When a report revealed the NHS was £512 million in debt, there was a slight sigh of relief: the projected figure had been £633 million.
This is the view Sir Ian Carruthers, the acting NHS boss, takes of the current financial crisis.
Before addressing delegates at the three-day NHS Confederation conference at the International Convention Centre, he explained why the health service's financial woes had to be dealt with at a local level.
This is something he has first-hand experience in.
A year ago, after much success in his role at Dorset and Somerset, he was asked to turn around Hampshire's finances, where the trust had notched up debts totalling £120 million. By March 2006 he had slashed that deficit to £25 million.
So Sir Ian recognised the problems facing trusts across the Midlands, where over-spends have topped £81 million.
He said: "This has been a year of achievement but we've got a financial problem and we need to deal with that now.
"It's very easy to focus on the negative, but Birmingham has one of the lowest waiting lists in the UK and overall is one of the leading areas.
"I present a national picture in my speech but Birmingham and the Black Country has one of the most financially sound authorities with a good record of finance management, it's clearly a different case in Staffordshire and Shropshire.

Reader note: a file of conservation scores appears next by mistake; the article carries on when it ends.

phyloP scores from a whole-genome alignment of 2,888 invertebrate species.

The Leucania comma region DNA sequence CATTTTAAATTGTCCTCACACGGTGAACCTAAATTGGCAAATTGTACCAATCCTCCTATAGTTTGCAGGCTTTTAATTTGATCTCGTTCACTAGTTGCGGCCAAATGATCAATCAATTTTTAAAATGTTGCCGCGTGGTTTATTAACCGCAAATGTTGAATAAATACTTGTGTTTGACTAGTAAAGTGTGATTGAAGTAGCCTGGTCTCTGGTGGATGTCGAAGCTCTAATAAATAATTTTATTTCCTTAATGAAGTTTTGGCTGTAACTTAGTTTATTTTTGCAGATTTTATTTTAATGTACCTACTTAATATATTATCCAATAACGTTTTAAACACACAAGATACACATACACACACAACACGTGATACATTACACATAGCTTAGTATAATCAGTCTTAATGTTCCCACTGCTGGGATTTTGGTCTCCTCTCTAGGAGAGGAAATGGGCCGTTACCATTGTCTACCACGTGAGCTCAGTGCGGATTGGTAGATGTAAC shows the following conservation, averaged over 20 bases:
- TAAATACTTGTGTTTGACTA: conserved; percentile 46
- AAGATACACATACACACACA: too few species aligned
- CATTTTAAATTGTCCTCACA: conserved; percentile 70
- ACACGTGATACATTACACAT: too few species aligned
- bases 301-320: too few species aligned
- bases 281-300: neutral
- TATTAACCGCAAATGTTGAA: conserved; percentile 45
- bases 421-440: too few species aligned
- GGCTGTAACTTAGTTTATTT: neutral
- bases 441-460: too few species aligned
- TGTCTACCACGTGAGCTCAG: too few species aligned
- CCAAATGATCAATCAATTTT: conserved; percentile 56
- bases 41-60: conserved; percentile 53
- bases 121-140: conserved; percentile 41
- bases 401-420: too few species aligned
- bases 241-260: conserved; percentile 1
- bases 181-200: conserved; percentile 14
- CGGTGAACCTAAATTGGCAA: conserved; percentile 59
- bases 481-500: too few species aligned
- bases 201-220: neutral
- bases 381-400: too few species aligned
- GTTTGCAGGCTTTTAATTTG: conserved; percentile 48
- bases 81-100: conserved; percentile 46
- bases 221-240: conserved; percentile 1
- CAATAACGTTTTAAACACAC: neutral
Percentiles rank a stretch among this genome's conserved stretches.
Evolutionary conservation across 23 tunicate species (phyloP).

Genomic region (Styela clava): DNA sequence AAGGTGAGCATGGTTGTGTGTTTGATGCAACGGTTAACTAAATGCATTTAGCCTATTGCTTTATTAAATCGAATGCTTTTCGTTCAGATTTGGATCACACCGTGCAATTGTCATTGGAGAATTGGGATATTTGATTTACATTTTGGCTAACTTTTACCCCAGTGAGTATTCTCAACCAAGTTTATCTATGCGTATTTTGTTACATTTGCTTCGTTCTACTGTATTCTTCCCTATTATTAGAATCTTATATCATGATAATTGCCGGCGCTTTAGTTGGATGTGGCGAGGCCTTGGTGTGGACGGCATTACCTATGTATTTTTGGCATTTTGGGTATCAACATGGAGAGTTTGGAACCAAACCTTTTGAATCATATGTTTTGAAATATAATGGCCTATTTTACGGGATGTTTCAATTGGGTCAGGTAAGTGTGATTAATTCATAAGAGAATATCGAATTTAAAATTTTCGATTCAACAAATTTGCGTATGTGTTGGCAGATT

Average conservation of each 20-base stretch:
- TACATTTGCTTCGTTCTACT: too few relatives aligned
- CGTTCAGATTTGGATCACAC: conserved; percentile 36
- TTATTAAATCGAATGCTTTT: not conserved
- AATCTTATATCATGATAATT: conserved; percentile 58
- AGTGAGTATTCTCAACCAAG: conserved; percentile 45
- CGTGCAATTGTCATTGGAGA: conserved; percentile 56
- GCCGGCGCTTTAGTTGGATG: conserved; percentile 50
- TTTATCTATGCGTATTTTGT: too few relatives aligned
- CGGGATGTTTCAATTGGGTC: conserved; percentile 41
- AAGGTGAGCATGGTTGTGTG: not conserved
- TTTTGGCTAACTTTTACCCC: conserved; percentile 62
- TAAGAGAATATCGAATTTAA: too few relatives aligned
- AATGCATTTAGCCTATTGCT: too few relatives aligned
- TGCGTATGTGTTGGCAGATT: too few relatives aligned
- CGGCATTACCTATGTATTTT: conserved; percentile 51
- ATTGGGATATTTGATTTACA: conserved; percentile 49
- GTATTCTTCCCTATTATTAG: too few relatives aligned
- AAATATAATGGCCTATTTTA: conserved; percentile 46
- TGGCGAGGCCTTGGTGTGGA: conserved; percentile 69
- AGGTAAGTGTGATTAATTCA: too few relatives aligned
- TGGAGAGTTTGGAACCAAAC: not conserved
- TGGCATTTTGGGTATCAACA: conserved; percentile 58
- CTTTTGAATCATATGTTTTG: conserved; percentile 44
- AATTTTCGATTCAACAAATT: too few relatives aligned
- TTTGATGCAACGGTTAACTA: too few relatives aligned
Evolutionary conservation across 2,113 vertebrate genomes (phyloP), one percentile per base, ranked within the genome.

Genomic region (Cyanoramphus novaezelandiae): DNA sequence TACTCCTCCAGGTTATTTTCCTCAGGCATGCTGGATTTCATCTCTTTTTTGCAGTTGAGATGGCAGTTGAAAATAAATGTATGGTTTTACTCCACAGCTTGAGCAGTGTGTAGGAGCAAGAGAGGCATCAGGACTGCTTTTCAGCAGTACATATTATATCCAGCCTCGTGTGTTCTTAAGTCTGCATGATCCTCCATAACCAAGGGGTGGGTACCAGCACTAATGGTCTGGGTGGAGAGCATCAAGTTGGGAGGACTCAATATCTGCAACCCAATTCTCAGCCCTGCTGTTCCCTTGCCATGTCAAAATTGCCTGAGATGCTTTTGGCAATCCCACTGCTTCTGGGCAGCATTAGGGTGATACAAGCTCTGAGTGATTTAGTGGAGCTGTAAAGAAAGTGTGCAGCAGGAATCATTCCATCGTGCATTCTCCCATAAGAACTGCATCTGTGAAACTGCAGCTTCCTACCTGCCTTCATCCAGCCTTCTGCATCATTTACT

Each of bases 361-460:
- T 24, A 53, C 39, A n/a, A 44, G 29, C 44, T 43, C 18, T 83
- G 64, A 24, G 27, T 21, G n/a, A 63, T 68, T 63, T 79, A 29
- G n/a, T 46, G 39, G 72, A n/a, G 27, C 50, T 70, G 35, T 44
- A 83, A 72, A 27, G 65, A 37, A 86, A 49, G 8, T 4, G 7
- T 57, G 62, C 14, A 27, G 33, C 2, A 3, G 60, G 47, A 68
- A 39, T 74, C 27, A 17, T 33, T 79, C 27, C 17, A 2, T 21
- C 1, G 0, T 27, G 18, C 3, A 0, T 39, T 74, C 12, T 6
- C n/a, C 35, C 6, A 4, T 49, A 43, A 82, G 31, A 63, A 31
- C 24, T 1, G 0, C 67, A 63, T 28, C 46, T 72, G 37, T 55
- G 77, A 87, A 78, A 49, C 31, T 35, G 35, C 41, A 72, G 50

"Despite the recent headlines about job cuts and deficits, it's worth remembering when Sandwell and West Birmingham announced 200 job cuts last year, the trust only made one redundancy.
"There's no single cause for these deficits and as such there's no single solution either, so the problem must be identified and tackled at local level." Yesterday Sir Ian told delegates that fears of a financial melt-down within the health service had been over-played by the media.
He added that seven out of ten NHS trusts had either broken even or recorded a surplus in 2005/06, while the NHS's ££512 million debt represents less than one per cent of its revenue budget.
"The current financial position must be kept in perspective," he said.
"Conversely 11 per cent of organisations account for 70 per cent of the deficit." On Wednesday the acting NHS boss had suggested some acute and general hospitals might have to close as part of "service reconfigurations" due to be drawn up by the new strategic health authorities.
However he added that merging primary care trusts, strategic health authorities and ambulance services into larger organisations would not spell the end for "local" services.
"I don't think these bigger organisations will spell the end of 'localness', there are elements larger bodies do well but they must keep in touch with their local communities," said Sir Ian.
He added there was a lot of good news for the NHS.
"Waiting times are at an all-time low, and many more lives have been saved. A whole range of services have improved, we are starting to embed reforms and the pace is picking up.
"Our workforce strategy has resulted in more staff, more training, new contracts and new structures."